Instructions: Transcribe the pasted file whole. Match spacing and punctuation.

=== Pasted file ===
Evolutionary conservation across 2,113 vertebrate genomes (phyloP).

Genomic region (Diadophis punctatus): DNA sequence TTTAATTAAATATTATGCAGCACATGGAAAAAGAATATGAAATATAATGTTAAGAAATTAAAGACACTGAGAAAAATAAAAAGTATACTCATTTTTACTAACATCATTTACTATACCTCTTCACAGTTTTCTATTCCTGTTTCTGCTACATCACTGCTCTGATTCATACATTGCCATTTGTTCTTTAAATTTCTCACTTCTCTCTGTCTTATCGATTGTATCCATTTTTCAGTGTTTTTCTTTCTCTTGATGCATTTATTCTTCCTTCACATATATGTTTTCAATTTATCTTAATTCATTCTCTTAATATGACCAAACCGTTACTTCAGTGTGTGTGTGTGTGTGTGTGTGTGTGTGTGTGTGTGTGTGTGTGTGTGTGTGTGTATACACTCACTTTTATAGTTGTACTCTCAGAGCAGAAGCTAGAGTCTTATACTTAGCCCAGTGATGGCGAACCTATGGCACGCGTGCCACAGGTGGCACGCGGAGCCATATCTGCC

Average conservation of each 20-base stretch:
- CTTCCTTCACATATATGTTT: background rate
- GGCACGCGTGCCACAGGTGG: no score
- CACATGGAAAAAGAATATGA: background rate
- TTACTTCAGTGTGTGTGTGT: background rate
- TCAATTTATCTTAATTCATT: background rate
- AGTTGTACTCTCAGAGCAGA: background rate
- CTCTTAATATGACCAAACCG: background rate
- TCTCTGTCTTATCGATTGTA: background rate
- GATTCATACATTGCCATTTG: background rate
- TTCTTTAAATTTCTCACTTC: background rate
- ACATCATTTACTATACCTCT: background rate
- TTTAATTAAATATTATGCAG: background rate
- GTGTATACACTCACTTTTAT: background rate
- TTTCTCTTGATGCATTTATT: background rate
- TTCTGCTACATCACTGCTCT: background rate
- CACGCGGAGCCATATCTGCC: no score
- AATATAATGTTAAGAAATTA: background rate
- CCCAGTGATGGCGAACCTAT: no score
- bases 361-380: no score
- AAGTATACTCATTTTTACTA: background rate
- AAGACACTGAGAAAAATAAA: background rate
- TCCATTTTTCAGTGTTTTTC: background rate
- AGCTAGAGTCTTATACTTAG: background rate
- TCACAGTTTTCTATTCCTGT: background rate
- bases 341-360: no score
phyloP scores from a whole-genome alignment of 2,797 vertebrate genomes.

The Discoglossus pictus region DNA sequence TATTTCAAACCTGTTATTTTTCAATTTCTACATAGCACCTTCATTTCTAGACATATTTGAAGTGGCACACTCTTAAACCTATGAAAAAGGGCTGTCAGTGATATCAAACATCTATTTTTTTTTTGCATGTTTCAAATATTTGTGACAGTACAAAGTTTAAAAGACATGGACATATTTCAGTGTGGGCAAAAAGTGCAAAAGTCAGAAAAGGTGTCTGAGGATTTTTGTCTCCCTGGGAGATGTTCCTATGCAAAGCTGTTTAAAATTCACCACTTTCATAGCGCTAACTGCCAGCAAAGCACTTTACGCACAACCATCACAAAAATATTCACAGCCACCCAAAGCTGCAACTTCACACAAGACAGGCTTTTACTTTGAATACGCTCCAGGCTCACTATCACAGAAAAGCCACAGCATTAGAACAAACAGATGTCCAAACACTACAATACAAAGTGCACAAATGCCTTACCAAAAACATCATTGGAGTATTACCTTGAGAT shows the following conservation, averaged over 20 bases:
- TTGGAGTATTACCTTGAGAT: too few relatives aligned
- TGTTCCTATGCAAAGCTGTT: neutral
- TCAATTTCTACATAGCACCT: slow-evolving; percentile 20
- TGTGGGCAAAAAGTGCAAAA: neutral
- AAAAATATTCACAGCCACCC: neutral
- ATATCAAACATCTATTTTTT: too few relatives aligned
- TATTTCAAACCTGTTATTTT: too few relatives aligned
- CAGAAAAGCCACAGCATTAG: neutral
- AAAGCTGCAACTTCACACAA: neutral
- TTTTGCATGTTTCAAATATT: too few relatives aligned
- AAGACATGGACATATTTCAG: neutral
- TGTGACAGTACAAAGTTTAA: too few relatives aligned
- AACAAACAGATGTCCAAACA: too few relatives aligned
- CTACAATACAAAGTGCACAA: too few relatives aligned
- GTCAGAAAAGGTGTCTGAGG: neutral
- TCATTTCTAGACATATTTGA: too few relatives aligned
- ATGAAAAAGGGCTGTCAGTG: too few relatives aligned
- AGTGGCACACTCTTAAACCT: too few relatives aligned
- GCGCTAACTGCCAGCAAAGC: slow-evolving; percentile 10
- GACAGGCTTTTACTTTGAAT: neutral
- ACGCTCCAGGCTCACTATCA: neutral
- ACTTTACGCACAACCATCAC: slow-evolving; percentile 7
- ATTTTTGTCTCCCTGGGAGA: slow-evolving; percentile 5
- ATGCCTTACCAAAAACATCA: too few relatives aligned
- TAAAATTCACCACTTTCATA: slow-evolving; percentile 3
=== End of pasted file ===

Evolutionary conservation across 2,113 vertebrate genomes (phyloP).

Genomic region (Diadophis punctatus): DNA sequence TTTAATTAAATATTATGCAGCACATGGAAAAAGAATATGAAATATAATGTTAAGAAATTAAAGACACTGAGAAAAATAAAAAGTATACTCATTTTTACTAACATCATTTACTATACCTCTTCACAGTTTTCTATTCCTGTTTCTGCTACATCACTGCTCTGATTCATACATTGCCATTTGTTCTTTAAATTTCTCACTTCTCTCTGTCTTATCGATTGTATCCATTTTTCAGTGTTTTTCTTTCTCTTGATGCATTTATTCTTCCTTCACATATATGTTTTCAATTTATCTTAATTCATTCTCTTAATATGACCAAACCGTTACTTCAGTGTGTGTGTGTGTGTGTGTGTGTGTGTGTGTGTGTGTGTGTGTGTGTGTGTGTGTATACACTCACTTTTATAGTTGTACTCTCAGAGCAGAAGCTAGAGTCTTATACTTAGCCCAGTGATGGCGAACCTATGGCACGCGTGCCACAGGTGGCACGCGGAGCCATATCTGCC

Average conservation of each 20-base stretch:
- CTTCCTTCACATATATGTTT: background rate
- GGCACGCGTGCCACAGGTGG: no score
- CACATGGAAAAAGAATATGA: background rate
- TTACTTCAGTGTGTGTGTGT: background rate
- TCAATTTATCTTAATTCATT: background rate
- AGTTGTACTCTCAGAGCAGA: background rate
- CTCTTAATATGACCAAACCG: background rate
- TCTCTGTCTTATCGATTGTA: background rate
- GATTCATACATTGCCATTTG: background rate
- TTCTTTAAATTTCTCACTTC: background rate
- ACATCATTTACTATACCTCT: background rate
- TTTAATTAAATATTATGCAG: background rate
- GTGTATACACTCACTTTTAT: background rate
- TTTCTCTTGATGCATTTATT: background rate
- TTCTGCTACATCACTGCTCT: background rate
- CACGCGGAGCCATATCTGCC: no score
- AATATAATGTTAAGAAATTA: background rate
- CCCAGTGATGGCGAACCTAT: no score
- bases 361-380: no score
- AAGTATACTCATTTTTACTA: background rate
- AAGACACTGAGAAAAATAAA: background rate
- TCCATTTTTCAGTGTTTTTC: background rate
- AGCTAGAGTCTTATACTTAG: background rate
- TCACAGTTTTCTATTCCTGT: background rate
- bases 341-360: no score
phyloP scores from a whole-genome alignment of 2,797 vertebrate genomes.

The Discoglossus pictus region DNA sequence TATTTCAAACCTGTTATTTTTCAATTTCTACATAGCACCTTCATTTCTAGACATATTTGAAGTGGCACACTCTTAAACCTATGAAAAAGGGCTGTCAGTGATATCAAACATCTATTTTTTTTTTGCATGTTTCAAATATTTGTGACAGTACAAAGTTTAAAAGACATGGACATATTTCAGTGTGGGCAAAAAGTGCAAAAGTCAGAAAAGGTGTCTGAGGATTTTTGTCTCCCTGGGAGATGTTCCTATGCAAAGCTGTTTAAAATTCACCACTTTCATAGCGCTAACTGCCAGCAAAGCACTTTACGCACAACCATCACAAAAATATTCACAGCCACCCAAAGCTGCAACTTCACACAAGACAGGCTTTTACTTTGAATACGCTCCAGGCTCACTATCACAGAAAAGCCACAGCATTAGAACAAACAGATGTCCAAACACTACAATACAAAGTGCACAAATGCCTTACCAAAAACATCATTGGAGTATTACCTTGAGAT shows the following conservation, averaged over 20 bases:
- TTGGAGTATTACCTTGAGAT: too few relatives aligned
- TGTTCCTATGCAAAGCTGTT: neutral
- TCAATTTCTACATAGCACCT: slow-evolving; percentile 20
- TGTGGGCAAAAAGTGCAAAA: neutral
- AAAAATATTCACAGCCACCC: neutral
- ATATCAAACATCTATTTTTT: too few relatives aligned
- TATTTCAAACCTGTTATTTT: too few relatives aligned
- CAGAAAAGCCACAGCATTAG: neutral
- AAAGCTGCAACTTCACACAA: neutral
- TTTTGCATGTTTCAAATATT: too few relatives aligned
- AAGACATGGACATATTTCAG: neutral
- TGTGACAGTACAAAGTTTAA: too few relatives aligned
- AACAAACAGATGTCCAAACA: too few relatives aligned
- CTACAATACAAAGTGCACAA: too few relatives aligned
- GTCAGAAAAGGTGTCTGAGG: neutral
- TCATTTCTAGACATATTTGA: too few relatives aligned
- ATGAAAAAGGGCTGTCAGTG: too few relatives aligned
- AGTGGCACACTCTTAAACCT: too few relatives aligned
- GCGCTAACTGCCAGCAAAGC: slow-evolving; percentile 10
- GACAGGCTTTTACTTTGAAT: neutral
- ACGCTCCAGGCTCACTATCA: neutral
- ACTTTACGCACAACCATCAC: slow-evolving; percentile 7
- ATTTTTGTCTCCCTGGGAGA: slow-evolving; percentile 5
- ATGCCTTACCAAAAACATCA: too few relatives aligned
- TAAAATTCACCACTTTCATA: slow-evolving; percentile 3